Priests of the Bible – 4. Eleazar

Priests of the Bible – 4. Eleazar

When I began to prepare for this Priests of the Bible series, I took the view that covering one son of Aaron (Nadab) would be enough, and all I needed was to give his three brothers a mention when doing Nadab. But as I read on, I came to the view another son (Eleazar), quite a different proposition to his brother who was slain by God for offering strange fire, was also significant, not just because of the number of times he is mentioned but he more than passed the significance test, upon taking on the role of assisting his father, Aaron, in his priestly duties, early in the Wilderness journey after the priesthood was begun at Mount Sinai, then taking on extra responsibilities upon the deaths of Nadab and Abihu and toward the end of forty years in the Wilderness becoming High Priest and continuing in that office the whole twenty five years when Joshua led Israel. Right at the end of the Book of Joshua and soon after Joshua died we read: “And Eleazar the son of Aaron died; and they buried him in a hill that pertained to Phinehas his son, which was given him in mount Ephraim” Joshua 24:33.

Please bear with me for quoting Wikipedia at length but here it does provide an excellent summary: “Eleazar played a number of roles during the course of the Exodus, from creating the plating for the altar from the firepans of Korah’s assembly, to performing the ritual of the red heifer. After the death of his older brothers Nadab and Abihu, he and his younger brother Ithamar were appointed to the charge of the sanctuary. His wife, a daughter of Putiel, bore him Phinehas, who would eventually succeed him as High Priest. Leviticus 10:16–18 records an incident when Moses was angry with Eleazar and Ithamar, for failing to eat a sin offering inside the Tabernacle in accordance with the regulations set out in the preceding chapters of Leviticus regarding the entitlement of the priests to a share of the offerings they made on behalf of the Israelite people. As the Israelites moved through the wilderness during the Exodus journey, Eleazar was responsible for carrying the oil for the lampstand, the sweet incense, the daily grain offering and the anointing oil, and also for oversight of the carriage of the Ark of the Covenant, table for showbread, altar and other tabernacle fittings which were transported by the Kohathite section of the Levite tribe. Following the rebellion against Moses’ leadership recorded in Numbers 16, Eleazar was charged with taking the rebels’ bronze censers and hammering them into a covering for the altar, to act as a reminder of the failed rebellion and the restriction of the priesthood to the Aaronid dynasty. On Mount Hor he was clothed with the sacred vestments, which Moses took from his father Aaron and put upon him as successor to his father in the high priest’s office, before Aaron’s death. Eleazar held the office of high priest for more than twenty years. He took part with Moses in numbering the people, and assisted at the inauguration of Joshua. He assisted in the distribution of the land after the conquest. When he died, he “was buried at Gibeah, which had been allotted to his son Phinehas in the hill country of Ephraim” … The high-priesthood remained in the family of Eleazar until the time of Eli, into whose family it passed. Eli was a descendant of Ithamar, Eleazar’s brother. The high priesthood was restored to the family of Eleazar in the person of Zadok after Abiathar was cast out by Solomon.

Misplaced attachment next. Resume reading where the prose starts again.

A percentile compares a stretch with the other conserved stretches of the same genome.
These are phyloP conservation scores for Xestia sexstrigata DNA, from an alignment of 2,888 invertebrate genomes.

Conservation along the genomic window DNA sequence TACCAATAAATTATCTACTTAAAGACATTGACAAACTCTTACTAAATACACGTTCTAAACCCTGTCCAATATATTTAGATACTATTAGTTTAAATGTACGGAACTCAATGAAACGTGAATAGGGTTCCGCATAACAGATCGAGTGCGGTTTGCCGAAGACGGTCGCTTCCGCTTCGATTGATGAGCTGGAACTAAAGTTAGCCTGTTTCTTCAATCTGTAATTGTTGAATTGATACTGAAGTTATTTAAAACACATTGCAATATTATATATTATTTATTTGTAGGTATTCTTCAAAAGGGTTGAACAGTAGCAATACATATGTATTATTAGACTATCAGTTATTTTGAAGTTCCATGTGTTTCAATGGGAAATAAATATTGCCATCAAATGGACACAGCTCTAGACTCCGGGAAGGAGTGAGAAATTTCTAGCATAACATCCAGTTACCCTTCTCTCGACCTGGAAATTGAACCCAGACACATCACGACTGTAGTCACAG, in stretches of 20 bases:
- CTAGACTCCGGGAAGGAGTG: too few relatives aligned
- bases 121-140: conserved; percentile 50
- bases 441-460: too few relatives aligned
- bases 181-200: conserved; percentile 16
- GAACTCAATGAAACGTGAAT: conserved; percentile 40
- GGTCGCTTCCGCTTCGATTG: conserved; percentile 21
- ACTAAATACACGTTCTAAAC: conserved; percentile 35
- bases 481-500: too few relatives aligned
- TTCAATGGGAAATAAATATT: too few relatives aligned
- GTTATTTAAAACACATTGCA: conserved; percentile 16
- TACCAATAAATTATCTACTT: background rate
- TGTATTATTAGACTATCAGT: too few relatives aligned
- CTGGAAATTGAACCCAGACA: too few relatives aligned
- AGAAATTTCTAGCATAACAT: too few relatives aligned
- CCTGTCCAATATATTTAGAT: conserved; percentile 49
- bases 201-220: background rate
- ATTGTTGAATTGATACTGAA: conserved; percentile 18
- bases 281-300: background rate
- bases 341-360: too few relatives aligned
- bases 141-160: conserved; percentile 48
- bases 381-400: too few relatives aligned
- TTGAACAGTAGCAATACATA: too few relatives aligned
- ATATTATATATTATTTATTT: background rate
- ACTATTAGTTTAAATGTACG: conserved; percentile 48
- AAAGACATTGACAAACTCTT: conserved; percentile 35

Eleazar is mentioned by name 8 times in the Book of Joshua, whereas the term “priest” is used 36 times. The point being that the function of the priests, e.g. making offerings and carrying the Ark of the Covenant, was more important than individual personalities, and the work of the priests as intermediaries between God and the people, under the supervision of the High Priest, when it came to taking possession of the Promised Land, as led by Joshua, was very important. Except for a strange incident soon after the slaying of Nadab and Abihu: “And Moses diligently sought the goat of the sin offering, and, behold, it was burnt: and he was angry with Eleazar and Ithamar, the sons of Aaron which were left alive, saying, Wherefore have ye not eaten the sin offering in the holy place, seeing it is most holy, and God hath given it you to bear the iniquity of the congregation, to make atonement for them before the Lord?” Leviticus 10:16,17, we read of no other complaint (and it could be Moses was wrong in this case) against Eleazar during the whole of the 60 plus years that he served as priest, doing so with distinction.

Eleazar had been through a lot including seeing God’s judgment against two of his brothers and his own father and Moses and several instances of God dispensing justice on sinners and Israel’s enemies. But throughout that period he just got on and carried out his duties and the fact little attention was paid to him as a person suggests it was without ostentation. Unlike most other characters of the Bible who we deem to be good, we can discern no character flaw. He was a worthy successor to Aaron, the one with whom most future High Priests (also his descendants) would later be traced to.


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